Communities without high-speed Internet access will likely be economically crippled, losing out on opportunities available to those with high-speed connections. That’s the conclusion of a new report from the Center for Rural Strategies about broadband access in rural America.
In Minnesota, 54 percent of communities have broadband access at speeds rated below the Federal Communications Commission’s (FCC) minimum standard of 4 megabits per second, according to the group SpeedMatters.org.
Report author Dr. Sharon Strover explains that such routine functions as ordering supplies can put a business with narrow Internet bandwidth behind the eight ball.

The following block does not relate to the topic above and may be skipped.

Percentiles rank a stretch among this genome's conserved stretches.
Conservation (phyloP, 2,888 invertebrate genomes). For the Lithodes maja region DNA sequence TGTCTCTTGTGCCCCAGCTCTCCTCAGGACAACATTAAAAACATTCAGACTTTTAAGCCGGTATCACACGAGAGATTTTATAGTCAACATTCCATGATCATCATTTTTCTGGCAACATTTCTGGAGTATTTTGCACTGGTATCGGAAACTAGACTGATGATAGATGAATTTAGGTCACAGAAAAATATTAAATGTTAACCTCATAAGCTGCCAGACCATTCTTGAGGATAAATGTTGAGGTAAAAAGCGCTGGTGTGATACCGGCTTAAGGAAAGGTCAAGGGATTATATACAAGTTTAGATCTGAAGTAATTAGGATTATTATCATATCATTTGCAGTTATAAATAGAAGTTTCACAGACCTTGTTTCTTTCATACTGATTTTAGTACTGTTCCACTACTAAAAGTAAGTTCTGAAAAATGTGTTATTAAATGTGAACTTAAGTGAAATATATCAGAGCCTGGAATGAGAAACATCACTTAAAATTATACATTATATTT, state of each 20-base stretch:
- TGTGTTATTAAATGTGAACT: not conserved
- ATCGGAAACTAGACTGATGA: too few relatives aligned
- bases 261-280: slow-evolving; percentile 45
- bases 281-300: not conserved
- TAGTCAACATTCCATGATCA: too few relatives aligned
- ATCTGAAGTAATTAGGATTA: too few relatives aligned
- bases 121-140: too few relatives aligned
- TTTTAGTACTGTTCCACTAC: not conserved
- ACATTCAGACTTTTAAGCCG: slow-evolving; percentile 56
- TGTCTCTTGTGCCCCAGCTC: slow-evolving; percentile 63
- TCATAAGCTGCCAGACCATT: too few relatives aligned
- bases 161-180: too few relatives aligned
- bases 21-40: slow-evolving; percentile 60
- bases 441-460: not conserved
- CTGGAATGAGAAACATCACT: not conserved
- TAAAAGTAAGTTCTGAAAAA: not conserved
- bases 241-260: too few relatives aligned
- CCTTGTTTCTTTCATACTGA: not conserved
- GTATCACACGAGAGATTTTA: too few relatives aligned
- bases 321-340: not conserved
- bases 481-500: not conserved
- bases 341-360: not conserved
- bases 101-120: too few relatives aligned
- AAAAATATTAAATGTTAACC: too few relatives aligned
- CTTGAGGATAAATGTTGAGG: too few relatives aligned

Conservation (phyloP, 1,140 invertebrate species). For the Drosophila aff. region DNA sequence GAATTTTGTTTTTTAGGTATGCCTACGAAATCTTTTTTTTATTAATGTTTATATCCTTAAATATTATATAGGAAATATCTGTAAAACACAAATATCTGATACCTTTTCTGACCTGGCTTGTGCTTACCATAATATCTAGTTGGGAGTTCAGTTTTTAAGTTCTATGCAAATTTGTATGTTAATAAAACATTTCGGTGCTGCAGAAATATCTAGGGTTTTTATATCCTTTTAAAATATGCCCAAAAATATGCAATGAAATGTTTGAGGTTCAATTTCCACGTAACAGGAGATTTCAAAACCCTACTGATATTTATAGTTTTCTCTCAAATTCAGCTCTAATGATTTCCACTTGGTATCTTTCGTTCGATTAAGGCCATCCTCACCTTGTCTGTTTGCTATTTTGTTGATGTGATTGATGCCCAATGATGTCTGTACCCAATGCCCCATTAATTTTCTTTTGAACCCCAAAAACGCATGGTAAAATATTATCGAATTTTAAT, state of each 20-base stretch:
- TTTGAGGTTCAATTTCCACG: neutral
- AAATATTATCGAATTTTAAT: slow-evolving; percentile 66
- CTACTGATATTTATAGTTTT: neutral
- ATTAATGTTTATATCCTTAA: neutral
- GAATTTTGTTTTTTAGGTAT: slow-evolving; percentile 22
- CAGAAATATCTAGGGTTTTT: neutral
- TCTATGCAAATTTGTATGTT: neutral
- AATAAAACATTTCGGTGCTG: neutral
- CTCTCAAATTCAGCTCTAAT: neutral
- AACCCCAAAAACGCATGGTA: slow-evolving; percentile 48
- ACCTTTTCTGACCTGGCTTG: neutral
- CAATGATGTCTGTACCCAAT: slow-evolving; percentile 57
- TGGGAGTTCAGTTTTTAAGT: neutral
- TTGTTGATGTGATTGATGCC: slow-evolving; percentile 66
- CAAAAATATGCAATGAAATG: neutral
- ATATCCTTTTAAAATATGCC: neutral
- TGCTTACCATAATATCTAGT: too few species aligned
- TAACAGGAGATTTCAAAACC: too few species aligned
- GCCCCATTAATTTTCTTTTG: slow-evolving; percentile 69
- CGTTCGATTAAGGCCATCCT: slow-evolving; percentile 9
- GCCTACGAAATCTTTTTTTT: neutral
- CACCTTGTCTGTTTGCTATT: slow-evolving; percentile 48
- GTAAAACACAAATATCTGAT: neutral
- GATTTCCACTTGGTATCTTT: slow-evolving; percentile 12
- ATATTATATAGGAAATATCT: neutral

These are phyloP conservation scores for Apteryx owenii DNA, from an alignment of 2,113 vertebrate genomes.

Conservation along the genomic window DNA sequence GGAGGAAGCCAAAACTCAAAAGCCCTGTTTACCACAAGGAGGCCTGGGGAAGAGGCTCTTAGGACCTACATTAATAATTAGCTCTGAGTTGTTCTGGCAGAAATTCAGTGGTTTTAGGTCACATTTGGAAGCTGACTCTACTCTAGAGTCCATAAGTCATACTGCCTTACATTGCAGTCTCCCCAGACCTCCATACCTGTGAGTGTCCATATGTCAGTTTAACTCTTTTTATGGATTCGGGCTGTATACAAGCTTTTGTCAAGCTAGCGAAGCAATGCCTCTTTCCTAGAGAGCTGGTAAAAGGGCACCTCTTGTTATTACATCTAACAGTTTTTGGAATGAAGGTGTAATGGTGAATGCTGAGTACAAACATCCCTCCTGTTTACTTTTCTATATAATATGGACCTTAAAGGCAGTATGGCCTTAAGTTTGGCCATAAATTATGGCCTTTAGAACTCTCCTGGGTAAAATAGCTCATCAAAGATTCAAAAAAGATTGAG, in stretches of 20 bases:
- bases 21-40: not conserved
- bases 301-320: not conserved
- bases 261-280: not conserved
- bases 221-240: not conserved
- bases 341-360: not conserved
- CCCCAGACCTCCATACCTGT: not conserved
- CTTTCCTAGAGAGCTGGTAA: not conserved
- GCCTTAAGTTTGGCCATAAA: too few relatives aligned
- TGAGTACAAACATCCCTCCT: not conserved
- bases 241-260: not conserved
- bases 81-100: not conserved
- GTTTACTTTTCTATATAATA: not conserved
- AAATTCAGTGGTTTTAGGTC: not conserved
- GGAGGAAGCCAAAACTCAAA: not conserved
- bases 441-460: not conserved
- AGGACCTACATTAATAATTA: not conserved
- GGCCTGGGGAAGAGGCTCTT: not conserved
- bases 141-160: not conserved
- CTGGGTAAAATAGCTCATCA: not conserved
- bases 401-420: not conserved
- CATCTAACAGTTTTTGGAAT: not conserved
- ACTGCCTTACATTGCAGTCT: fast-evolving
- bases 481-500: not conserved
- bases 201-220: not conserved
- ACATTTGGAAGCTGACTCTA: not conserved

“If you’ve ever tried to pull up a graphic image on a dial-up connection, you are waiting for a really long time. That means that, in order to do something as simple as ordering a part, you are at a huge disadvantage.”
In a sink-or-swim business world, the report predicts communities without high-speed access will sink. Minnesota is ranked 32nd in the nation for online access speeds. However, Dr. Strover says there are some encouraging signs.
“I believe that the FCC and other federal agencies are taking this far more seriously than they ever did. The money that the stimulus funding pumped into broadband should help.”
The FCC is expected to report this year – as it did last year – that broadband providers are not expanding their services in a timely and satisfactory fashion.
The full report is online at ruralstrategies.org.